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acquaintance affection allow answer appears assure bear beautiful believe Bishop called character concern court Dear Sir death deserves desire Digby esteem expect express eyes father favour fear friendship gardens give greater hand happy hear heart heartily Homer honour hope imagine kind Lady late least leave less LETTER live London look Lord manner mean mind mother nature never night obliged occasion once opinion pass person pleased pleasure poet poor Pope Pray present reason received reflection remember respect scene seems sense sent servant shew sincere soon sort spirit sure talk taste tell thank thing thought told town trouble true truth turn verses whole wish write written
Page 329 - tis justice, soon or late, Mercy alike to kill or save. Virtue unmov'd can hear the call, And face the flash that melts the ball.
Page 31 - Walls of which all the objects of the River, Hills, Woods, and Boats, are forming a moving Picture in their visible Radiations: And when you have a mind to light it up, it affords you a very different Scene: it is finished with Shells interspersed with Pieces of Looking-glass in angular forms; and in the Ceiling is a Star of the same Material, at which when a Lamp (of an orbicular Figure of thin Alabaster) is hung in the Middle, a thousand pointed Rays glitter and are reflected over the Place.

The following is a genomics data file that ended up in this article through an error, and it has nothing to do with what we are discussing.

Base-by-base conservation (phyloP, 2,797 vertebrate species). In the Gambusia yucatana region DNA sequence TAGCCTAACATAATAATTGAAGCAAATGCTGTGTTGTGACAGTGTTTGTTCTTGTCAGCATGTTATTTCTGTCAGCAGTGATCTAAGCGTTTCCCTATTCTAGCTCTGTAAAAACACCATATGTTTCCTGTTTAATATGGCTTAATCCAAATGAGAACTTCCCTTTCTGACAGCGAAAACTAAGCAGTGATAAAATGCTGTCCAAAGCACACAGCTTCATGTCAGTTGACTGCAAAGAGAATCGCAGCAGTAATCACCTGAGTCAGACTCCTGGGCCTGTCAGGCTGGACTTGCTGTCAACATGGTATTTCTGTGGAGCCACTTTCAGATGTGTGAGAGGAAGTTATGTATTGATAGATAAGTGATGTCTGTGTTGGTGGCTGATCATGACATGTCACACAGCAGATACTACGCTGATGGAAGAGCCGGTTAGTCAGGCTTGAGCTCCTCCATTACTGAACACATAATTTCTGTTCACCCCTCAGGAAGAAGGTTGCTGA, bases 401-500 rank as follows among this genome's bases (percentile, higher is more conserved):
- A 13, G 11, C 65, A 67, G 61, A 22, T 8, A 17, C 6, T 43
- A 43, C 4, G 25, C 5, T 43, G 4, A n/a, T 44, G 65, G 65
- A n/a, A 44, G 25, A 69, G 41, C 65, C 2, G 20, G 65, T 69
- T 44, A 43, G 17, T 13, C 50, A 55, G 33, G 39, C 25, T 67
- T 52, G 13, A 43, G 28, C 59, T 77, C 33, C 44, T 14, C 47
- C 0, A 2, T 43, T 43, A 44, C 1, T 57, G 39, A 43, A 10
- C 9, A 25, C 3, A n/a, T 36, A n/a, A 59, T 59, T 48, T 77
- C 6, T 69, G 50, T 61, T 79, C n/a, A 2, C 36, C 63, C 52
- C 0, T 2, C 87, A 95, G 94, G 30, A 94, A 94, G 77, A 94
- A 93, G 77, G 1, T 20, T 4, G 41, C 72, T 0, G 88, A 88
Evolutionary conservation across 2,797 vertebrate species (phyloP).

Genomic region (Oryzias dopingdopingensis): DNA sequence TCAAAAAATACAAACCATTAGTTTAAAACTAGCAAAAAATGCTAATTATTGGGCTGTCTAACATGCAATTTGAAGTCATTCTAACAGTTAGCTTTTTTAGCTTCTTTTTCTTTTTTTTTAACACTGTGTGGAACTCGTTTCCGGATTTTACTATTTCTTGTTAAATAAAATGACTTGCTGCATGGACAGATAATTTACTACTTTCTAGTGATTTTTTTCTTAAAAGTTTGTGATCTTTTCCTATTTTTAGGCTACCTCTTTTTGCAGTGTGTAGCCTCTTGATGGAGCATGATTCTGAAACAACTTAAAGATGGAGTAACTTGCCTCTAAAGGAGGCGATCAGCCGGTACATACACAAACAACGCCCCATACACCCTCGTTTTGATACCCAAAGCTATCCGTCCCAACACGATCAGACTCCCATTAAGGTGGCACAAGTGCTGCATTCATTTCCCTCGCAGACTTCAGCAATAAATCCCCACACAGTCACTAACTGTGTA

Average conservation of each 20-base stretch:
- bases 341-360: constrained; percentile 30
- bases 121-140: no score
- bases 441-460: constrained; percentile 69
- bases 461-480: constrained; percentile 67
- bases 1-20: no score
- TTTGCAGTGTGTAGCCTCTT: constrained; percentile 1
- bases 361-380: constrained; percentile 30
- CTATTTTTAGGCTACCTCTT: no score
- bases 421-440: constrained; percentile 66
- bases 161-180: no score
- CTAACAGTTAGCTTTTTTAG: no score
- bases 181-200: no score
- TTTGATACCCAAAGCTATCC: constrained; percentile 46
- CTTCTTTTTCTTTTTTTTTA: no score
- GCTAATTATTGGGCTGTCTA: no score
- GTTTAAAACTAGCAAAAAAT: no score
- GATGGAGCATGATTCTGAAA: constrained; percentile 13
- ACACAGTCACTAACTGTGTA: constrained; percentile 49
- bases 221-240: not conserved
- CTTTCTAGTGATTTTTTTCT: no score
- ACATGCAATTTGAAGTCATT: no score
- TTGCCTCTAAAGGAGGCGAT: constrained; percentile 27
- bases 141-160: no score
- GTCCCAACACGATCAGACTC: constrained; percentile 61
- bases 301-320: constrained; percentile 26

Page 153 - ... report the valuable ones of any other man. So the elegy I renounce. I condole with you from my heart, on the loss of so worthy a man, and a friend to us both. Now he is gone, I...
Page 149 - CONGREVE has merit of the highest kind ; he is an original writer, who borrowed neither the models of his plot nor the manner of his dialogue.
Page 154 - HAVE many years ago magnified in my own mind, and repeated to you, a ninth Beatitude, added to the eighth in the Scripture ; " Blessed is he who expects nothing, for he shall never be disappointed.
Page 272 - I know, would even marry Dennis for your sake, because he is your man, and loves his master. In short come down forthwith, or give me good reasons for delaying, though but for a day or two, by the next post. If I find them just, I will come up to you, though you...
Page 152 - As to any papers left behind him, I dare say they can be but few; for this reason, he never wrote out of vanity, or thought much of the applause of men.
Page 354 - I shall say nothing. I have given orders to be sent for, the first minute of your arrival (which I beg you will let them know at Mr. Jervas's). I am fourscore miles from London, a short journey compared to that I so often thought at least of undertaking, rather than die without seeing you again. Though the place I am in is such as I would not quit for the town, if I did not value you more than any, nay...
Page 328 - John (who never separated from her) sate by her side, having raked two or three heaps together to secure her. Immediately there was heard so loud a crack as if Heaven had burst asunder. The labourers, all solicitous for each other's safety, called to one another : ' those that were nearest our lovers, hearing no answer...